Who does that leave? Well, here is the list of players who were rookies at the right age with similar plate approaches and who had career WAR totals of at least 2.0 (career WAR in parenthesis).

Kelly Shoppach (8.3)
Casper Wells (3.0)
Dick Stuart (10.9)
Abraham Almonte (2.3)
Ron Kittle (5.2)
Ryan Thompson (3.7)
Chris Johnson (2.8)


Okay guys, I tried, but this is not good. One player with over 10 WAR for his career. One. And remember, that list is not a representative sample. It’s the cream of the crop.

Further, Shoppach and Stuart are only barely comps, as both later improved their walk rates substantially, meaning Duvall would have to as well, and that’s not likely.

Basically, it comes down to this: Adam Duvall has a plate approach which isn’t sustainable. He is currently at his physical peak and providing above average value, but not wildly above average value. Further, if you haven’t noticed that the league has started to pitch him differently, you haven’t been paying attention. He’ll still run into one with reasonable frequency, but he’s going to get fewer chances and if he loses even a little bit physically, that’s it. He’s got nowhere to fall back to.

You are allowed to like Adam Duvall. He’s been a great story on a bad team. But there is absolutely no data AT ALL to suggest that he can be anything but a stopgap solution. If you want him playing every day for more than another year while the Reds search for a replacement, you have to acknowledge that this is an emotional desire and not about having the best players on the field.

Adam Duvall is versatile and thus a VERY useful bench player. Plenty of power. Can play all the corner positions. No one wants to pitch to him if he comes off the bench late in the game. But in the long run, if your team is counting on him to be a major contributor, they are misguided.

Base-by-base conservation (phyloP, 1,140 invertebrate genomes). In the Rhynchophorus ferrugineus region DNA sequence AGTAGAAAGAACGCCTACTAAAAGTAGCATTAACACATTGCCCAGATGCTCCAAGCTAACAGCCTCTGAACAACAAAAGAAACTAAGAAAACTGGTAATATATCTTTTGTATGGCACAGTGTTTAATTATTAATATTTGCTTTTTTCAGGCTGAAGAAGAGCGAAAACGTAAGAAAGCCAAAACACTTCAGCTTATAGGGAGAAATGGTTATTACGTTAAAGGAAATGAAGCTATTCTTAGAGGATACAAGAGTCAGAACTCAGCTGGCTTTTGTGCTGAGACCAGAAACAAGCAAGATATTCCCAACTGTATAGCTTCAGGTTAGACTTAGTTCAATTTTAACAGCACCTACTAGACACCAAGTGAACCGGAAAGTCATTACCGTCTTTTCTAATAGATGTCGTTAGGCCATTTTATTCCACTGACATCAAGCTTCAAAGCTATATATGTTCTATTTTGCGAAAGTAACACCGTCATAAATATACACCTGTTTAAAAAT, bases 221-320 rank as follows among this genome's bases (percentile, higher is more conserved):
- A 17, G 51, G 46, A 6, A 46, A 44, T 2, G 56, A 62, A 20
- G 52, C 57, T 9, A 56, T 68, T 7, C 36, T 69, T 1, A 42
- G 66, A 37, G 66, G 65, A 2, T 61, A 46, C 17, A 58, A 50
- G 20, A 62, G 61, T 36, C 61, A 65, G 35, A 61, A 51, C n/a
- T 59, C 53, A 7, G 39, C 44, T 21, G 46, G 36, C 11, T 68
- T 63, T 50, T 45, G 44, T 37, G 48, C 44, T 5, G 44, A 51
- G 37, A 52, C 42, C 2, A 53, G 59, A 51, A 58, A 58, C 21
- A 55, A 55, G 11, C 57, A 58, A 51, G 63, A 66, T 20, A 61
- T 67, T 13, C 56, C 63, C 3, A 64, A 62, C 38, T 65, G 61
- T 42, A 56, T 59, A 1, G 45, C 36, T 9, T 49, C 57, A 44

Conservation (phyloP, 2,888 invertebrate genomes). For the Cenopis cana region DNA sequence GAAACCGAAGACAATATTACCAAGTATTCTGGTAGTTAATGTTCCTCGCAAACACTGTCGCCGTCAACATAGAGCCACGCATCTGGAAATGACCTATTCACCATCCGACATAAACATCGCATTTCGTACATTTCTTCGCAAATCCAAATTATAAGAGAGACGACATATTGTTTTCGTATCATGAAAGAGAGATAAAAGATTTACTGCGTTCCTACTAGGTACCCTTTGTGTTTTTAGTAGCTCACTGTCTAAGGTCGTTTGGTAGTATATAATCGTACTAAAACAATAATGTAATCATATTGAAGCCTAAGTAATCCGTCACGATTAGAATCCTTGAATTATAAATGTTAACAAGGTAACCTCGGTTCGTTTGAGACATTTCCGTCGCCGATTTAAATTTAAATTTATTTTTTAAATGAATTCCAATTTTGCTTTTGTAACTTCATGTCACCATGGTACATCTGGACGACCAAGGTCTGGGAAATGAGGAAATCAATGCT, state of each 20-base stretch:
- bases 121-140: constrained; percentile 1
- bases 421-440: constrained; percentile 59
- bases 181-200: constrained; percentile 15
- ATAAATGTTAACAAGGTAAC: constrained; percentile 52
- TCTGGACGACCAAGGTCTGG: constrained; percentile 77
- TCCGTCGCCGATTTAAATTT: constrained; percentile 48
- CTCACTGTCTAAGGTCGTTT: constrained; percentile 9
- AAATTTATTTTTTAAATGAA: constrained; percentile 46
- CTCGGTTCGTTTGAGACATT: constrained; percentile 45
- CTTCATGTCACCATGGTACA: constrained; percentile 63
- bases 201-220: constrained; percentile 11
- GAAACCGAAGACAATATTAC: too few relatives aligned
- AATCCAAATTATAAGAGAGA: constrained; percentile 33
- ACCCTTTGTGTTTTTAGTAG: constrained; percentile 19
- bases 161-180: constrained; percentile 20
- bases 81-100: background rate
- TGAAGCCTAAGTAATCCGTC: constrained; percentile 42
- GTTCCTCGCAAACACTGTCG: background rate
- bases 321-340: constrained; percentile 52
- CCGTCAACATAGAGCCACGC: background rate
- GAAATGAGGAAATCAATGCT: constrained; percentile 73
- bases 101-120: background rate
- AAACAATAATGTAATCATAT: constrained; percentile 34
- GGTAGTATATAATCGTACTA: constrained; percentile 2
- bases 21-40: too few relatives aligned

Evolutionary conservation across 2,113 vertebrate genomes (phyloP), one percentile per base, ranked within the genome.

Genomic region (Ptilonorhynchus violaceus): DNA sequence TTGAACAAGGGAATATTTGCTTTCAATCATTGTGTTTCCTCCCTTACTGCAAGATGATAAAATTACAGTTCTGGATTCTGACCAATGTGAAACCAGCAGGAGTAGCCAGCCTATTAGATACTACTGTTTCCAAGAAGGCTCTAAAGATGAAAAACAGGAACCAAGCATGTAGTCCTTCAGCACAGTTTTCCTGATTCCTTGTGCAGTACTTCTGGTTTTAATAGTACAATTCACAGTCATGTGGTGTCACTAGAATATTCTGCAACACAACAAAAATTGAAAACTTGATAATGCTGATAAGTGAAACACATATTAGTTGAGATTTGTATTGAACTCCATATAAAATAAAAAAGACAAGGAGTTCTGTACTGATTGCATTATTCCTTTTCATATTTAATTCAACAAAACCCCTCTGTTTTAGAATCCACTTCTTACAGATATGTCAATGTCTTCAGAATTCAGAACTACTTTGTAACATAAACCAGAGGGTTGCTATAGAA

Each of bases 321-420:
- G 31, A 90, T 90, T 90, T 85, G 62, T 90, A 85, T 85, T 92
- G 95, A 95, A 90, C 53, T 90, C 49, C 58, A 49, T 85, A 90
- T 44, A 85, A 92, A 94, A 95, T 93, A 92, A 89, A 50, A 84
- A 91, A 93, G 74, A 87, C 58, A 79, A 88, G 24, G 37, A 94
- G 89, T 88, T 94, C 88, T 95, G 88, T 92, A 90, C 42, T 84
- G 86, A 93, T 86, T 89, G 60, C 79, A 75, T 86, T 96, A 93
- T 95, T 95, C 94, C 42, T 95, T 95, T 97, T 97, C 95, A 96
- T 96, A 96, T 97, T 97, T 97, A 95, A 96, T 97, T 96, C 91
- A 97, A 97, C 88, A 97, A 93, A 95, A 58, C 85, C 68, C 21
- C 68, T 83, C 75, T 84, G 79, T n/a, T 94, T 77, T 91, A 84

If the Reds are looking in-house, Winker should be at the top of the list followed by Schebler. After that, we can talk about Selsky and Duvall, but realistically, given the ages of the players we’re looking at (besides Winker), the Reds NEED to go prospect hunting or be willing to drop some change on the free agent market. The outfield is the weakest area in the organization for the Reds and it’s time to do something about it.

69 Responses

  1. Nick Carrington

    Winker has too much potential not to get an extended chance. Young players with that strike zone control are rare. I hope the Reds look at Duvall and Schebler as competitors for the other corner spot. I’m fine with whoever plays better between those two getting a spot as long as they don’t block Winker.

    If Aristides Aquino continues to produce, he may ultimately be the right fielder of the future, but he still has a few levels to get through and the jump from high A to AA is a big one.

    • Big56dog

      what about Yorman and Ervin, why not throw in Waldrop in here as well. Need to have at least a 4th OF if not a 5th for PH purposes for the full 162. I think Selsky, Walrop, or someone from the system can be this type of roll player…Also consider moving Duvall to 3rd- but I think to be a contender the Reds will need to pull in a decent FA or 2

      • Nick Carrington

        I actually do like Yorman and Ervin. I’m concerned Yorman can’t stay healthy, but if he ever does, he certainly has all the tools. Ervin has great tools and has been solid in the minors but hasn’t produced as we had hoped thus far. Both of those guys are high upside wild cards.